This absorbing epic begins with the magical, religious and artistic significance of gold, progressing to the invention of coinage, the transformation of gold into money and eventually to the gold standard. The more important gold became as an economic tool, the more loudly it spoke of power - even more loudly than when it served as an entry to Heaven or a symbol of omnipotence. Finally, the book confronts the future of gold in a world where it appears to have been relegated to the periphery of financial sector.
From the Bible, through the Gold Rush era to modern day Fort Knox and beyond, unforgettable characters stride through these pages. Contemplate gold from the diverse perspectives of monarchs and money makers, potentates and politicians, men of legendary wealth and others of more plebeian beginnings: from Asia Minor's King Croesus, Rome's noted speculator Crassus, and Byzantine emperors, through Marco Polo, Christopher Columbus Francisco Pizarro, Richard I, Charlemagne and Isaac Newton to the Forty-Niners, Winston Churchill, Charles de Gaulle, John Maynard Keynes and Richard Nixon.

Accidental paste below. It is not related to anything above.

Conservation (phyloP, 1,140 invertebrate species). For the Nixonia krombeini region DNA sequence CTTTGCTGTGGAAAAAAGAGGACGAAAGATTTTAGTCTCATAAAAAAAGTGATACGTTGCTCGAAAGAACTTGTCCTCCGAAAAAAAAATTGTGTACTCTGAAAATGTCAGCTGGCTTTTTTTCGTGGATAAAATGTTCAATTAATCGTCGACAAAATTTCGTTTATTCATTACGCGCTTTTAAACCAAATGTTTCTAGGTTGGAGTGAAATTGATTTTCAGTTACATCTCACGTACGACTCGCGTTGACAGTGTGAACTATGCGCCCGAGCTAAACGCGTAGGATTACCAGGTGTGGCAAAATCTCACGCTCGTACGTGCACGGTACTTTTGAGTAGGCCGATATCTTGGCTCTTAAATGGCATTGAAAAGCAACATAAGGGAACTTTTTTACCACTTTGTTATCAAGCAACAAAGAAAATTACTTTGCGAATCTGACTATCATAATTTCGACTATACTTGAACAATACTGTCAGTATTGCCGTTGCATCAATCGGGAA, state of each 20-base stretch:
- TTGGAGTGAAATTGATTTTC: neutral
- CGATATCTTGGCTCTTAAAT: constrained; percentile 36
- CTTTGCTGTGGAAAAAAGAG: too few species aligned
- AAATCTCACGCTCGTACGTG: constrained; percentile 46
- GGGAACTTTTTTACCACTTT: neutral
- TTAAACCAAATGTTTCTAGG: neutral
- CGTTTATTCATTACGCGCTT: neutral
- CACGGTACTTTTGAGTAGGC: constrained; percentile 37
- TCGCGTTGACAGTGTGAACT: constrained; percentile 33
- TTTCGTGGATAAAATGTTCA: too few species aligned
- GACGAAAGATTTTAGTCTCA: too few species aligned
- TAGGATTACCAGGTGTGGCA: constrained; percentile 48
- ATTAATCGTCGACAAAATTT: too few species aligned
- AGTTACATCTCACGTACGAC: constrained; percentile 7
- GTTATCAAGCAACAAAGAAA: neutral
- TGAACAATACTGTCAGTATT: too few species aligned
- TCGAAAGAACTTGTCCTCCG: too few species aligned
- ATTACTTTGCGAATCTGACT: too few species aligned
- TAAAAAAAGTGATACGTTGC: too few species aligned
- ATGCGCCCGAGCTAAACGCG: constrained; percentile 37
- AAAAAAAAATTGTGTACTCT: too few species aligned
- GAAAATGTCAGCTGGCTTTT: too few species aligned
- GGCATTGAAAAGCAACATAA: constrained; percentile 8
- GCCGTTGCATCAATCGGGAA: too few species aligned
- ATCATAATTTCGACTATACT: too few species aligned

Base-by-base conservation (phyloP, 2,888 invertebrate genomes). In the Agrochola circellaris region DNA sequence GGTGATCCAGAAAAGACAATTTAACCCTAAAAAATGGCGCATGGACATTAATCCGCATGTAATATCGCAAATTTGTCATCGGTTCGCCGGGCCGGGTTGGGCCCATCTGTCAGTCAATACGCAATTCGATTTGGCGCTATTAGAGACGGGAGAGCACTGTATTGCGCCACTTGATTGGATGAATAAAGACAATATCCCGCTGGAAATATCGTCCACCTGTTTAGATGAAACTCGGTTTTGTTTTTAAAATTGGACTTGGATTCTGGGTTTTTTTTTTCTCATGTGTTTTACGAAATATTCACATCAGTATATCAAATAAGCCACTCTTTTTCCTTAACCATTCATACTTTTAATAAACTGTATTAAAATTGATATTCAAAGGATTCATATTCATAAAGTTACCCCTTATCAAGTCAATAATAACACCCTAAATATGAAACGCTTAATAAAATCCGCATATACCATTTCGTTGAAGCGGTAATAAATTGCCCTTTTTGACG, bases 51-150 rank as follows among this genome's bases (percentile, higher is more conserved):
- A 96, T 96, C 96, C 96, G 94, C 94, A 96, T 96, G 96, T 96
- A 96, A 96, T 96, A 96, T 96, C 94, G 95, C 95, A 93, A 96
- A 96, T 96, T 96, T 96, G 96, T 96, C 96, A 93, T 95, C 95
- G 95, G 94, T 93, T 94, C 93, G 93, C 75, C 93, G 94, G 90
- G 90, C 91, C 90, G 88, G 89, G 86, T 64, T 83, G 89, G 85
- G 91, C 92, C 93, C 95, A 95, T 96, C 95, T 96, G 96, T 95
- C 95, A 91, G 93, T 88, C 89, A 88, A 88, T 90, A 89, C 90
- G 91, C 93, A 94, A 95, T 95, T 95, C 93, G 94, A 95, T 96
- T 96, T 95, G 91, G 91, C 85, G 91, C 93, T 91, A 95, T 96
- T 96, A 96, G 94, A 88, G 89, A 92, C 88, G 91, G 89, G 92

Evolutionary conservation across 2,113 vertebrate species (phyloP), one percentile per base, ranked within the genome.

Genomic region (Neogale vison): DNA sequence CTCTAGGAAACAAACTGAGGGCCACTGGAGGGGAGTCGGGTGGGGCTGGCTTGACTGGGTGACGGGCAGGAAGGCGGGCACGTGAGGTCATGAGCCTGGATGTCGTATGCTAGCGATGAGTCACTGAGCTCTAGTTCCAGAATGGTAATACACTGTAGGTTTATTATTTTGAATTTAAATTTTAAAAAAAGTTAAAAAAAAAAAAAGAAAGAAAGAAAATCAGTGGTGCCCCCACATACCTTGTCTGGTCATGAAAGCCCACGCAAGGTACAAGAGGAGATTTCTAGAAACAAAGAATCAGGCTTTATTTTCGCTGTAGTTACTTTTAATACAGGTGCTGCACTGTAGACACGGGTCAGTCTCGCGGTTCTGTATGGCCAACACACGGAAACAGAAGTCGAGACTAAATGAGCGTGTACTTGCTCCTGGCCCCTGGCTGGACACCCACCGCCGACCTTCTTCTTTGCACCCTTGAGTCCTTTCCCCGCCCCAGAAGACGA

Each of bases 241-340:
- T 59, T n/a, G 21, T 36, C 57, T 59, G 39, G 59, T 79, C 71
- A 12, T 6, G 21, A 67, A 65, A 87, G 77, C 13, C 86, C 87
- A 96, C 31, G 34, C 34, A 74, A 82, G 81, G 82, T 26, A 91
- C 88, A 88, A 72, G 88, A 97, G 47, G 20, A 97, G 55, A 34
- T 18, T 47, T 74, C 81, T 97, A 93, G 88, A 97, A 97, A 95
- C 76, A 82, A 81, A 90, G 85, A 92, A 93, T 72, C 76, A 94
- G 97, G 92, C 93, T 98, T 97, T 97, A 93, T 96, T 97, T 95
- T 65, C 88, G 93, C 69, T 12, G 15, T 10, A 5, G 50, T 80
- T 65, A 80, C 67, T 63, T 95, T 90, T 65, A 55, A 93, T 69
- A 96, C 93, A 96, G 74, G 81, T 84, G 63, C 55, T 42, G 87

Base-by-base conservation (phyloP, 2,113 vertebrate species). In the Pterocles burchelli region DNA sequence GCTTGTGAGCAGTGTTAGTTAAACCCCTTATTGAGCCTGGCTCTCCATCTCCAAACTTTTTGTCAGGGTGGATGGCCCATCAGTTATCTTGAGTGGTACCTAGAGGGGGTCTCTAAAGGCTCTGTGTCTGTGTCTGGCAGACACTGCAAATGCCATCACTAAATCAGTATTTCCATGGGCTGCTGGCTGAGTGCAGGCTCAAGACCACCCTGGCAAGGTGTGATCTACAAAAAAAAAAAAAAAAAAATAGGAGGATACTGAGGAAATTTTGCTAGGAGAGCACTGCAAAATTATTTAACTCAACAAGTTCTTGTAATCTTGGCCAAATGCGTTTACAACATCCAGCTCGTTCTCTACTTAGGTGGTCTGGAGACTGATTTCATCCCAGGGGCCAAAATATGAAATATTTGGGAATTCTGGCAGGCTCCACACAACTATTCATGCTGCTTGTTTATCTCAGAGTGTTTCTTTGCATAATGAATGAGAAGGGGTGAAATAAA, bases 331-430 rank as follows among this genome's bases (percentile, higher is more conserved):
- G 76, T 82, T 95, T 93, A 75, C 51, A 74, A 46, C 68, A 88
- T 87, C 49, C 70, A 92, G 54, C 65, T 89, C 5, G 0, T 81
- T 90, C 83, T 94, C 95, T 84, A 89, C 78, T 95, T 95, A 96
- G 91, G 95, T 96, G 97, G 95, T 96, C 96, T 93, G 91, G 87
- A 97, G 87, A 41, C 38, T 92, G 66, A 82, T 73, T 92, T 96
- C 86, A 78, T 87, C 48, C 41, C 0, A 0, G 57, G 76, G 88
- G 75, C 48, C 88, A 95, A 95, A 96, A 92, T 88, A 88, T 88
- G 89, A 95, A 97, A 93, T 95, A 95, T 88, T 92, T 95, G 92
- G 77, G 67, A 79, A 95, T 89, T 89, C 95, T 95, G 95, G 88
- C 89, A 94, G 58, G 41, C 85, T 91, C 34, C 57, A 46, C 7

Whether it is Egyptian pharaohs, the luxury-mad survivors of the Black Death, the Chinese inventor of paper money, the pirates on the Spanish Main, or the hardnosed believers in the international gold standard, gold has been the supreme possession. It has been an icon for greed and an emblem of rectitude, as well as a vehicle for vanity and a badge of power that has shaped the destiny of humanity through the ages. As Bernstein muses, 'The joke is that nothing is as useless and useful all at the same time.’
The research is excellent.